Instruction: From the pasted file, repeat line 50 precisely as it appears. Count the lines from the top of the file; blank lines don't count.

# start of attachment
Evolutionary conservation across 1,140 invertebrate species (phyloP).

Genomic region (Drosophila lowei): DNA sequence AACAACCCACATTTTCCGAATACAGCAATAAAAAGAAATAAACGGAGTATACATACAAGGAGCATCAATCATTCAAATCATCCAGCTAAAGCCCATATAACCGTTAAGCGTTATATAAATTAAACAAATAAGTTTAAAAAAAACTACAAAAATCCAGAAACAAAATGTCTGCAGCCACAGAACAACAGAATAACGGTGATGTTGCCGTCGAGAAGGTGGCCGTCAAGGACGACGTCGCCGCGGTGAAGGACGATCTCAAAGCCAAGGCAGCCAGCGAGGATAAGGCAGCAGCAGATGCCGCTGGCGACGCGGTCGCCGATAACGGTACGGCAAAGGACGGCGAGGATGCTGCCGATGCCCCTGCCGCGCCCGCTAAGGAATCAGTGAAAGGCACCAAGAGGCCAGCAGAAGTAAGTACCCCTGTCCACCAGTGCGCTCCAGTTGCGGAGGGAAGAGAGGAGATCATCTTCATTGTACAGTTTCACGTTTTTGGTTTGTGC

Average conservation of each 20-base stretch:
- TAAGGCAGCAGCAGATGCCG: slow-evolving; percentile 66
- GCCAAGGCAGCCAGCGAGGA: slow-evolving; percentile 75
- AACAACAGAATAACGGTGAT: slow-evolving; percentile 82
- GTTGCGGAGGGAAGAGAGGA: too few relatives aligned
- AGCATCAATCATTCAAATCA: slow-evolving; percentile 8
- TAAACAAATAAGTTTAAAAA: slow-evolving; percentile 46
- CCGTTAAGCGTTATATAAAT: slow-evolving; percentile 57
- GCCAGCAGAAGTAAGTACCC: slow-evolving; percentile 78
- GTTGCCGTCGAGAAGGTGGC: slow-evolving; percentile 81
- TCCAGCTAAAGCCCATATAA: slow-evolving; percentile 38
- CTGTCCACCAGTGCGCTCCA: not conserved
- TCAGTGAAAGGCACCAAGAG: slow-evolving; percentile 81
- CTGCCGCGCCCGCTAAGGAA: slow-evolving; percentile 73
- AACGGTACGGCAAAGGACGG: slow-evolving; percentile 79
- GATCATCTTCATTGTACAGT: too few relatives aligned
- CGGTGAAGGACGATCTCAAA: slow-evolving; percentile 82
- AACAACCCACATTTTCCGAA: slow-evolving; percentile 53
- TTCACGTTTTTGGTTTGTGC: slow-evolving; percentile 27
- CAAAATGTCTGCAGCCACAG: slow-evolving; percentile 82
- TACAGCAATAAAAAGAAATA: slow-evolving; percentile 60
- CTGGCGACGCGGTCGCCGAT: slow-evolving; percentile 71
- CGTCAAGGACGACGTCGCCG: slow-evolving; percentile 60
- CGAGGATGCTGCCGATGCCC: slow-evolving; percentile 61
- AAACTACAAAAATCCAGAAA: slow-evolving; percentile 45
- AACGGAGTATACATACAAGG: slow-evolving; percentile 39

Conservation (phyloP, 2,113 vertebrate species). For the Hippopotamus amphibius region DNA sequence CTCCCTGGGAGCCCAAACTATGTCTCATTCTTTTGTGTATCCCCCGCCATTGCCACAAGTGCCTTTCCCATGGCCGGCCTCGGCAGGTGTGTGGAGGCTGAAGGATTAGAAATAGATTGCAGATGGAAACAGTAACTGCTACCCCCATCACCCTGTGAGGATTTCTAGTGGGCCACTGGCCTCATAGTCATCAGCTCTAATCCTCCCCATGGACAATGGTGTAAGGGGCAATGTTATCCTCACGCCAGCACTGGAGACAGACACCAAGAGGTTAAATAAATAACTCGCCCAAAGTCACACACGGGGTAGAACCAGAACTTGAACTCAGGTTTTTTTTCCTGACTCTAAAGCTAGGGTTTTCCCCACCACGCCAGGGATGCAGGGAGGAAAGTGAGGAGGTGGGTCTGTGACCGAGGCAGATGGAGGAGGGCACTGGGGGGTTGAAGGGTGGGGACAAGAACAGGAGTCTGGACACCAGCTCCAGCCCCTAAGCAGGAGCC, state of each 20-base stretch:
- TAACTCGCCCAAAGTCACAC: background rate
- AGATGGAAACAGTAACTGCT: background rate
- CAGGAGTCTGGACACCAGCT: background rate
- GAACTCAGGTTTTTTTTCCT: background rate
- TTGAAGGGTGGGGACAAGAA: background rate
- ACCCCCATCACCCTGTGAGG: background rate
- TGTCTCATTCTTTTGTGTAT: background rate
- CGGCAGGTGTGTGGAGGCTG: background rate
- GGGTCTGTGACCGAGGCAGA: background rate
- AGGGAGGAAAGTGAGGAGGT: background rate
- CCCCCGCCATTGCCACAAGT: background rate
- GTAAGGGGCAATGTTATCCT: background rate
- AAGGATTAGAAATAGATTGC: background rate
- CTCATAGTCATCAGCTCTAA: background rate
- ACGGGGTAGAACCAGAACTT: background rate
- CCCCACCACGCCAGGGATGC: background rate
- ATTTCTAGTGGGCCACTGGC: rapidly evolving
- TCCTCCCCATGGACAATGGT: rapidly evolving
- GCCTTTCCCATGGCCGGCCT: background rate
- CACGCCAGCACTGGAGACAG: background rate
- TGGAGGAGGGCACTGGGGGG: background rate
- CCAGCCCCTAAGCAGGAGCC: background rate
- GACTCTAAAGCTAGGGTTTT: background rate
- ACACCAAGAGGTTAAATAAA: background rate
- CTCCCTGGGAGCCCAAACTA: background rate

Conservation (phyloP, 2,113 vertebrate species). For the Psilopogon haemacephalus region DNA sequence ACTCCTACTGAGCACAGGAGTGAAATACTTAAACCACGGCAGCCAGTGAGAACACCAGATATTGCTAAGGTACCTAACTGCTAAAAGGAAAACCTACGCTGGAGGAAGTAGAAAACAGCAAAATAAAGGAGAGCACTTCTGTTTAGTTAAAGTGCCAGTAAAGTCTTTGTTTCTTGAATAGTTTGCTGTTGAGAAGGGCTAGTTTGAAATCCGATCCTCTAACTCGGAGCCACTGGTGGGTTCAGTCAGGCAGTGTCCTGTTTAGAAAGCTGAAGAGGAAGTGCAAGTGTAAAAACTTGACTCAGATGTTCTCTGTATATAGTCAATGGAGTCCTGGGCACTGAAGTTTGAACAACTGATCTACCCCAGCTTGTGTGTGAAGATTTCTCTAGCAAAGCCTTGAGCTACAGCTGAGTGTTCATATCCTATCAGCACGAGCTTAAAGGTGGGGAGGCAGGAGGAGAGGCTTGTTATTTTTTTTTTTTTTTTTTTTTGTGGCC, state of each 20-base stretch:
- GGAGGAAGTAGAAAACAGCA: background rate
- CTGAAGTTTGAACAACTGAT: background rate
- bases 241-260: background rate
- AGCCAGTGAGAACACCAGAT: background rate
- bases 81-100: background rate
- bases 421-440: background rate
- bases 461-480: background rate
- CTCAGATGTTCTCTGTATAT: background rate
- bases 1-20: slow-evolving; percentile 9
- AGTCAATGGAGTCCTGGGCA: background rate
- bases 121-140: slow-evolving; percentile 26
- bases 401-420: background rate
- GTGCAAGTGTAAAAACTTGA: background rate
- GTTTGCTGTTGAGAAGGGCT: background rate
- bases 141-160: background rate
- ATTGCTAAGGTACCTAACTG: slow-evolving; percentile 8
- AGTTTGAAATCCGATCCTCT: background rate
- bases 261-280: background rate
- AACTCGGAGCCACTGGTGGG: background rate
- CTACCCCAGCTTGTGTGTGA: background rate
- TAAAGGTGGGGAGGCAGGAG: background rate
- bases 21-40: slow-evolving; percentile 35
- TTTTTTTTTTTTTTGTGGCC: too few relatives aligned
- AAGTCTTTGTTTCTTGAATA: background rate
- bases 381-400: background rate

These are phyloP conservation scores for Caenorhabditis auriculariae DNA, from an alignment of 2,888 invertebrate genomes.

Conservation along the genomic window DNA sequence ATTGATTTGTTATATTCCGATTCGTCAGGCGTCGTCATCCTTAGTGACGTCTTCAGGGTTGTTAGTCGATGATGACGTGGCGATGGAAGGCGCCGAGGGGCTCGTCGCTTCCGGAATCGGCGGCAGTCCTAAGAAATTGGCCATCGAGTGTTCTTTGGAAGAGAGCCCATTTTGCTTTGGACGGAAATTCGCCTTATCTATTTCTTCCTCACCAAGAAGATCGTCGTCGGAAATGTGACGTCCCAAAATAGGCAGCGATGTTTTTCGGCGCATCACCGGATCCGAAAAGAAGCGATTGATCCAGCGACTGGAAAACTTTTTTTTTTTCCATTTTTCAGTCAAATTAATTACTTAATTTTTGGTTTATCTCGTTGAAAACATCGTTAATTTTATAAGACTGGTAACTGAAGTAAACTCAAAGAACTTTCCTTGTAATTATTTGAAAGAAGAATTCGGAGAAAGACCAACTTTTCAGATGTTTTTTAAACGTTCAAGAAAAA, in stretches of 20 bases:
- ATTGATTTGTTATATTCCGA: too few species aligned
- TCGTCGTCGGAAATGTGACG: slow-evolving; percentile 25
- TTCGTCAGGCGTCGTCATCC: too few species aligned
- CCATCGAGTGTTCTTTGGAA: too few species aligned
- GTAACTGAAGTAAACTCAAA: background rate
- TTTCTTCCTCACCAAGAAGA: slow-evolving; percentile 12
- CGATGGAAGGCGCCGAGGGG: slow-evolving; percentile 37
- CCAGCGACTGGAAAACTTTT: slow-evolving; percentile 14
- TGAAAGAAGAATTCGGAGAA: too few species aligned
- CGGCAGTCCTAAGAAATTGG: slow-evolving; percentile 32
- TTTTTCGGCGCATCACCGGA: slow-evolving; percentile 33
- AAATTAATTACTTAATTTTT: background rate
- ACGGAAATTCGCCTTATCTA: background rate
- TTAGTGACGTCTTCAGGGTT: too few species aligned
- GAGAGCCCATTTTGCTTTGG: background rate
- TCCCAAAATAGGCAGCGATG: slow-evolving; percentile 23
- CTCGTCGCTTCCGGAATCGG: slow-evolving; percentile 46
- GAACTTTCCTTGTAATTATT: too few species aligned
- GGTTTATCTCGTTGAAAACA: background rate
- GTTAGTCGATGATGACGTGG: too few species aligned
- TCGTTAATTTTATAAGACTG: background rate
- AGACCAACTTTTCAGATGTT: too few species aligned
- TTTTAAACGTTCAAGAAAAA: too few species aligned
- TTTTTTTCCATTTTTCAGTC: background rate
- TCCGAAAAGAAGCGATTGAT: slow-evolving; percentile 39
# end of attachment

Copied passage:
- TGGAGGAGGGCACTGGGGGG: background rate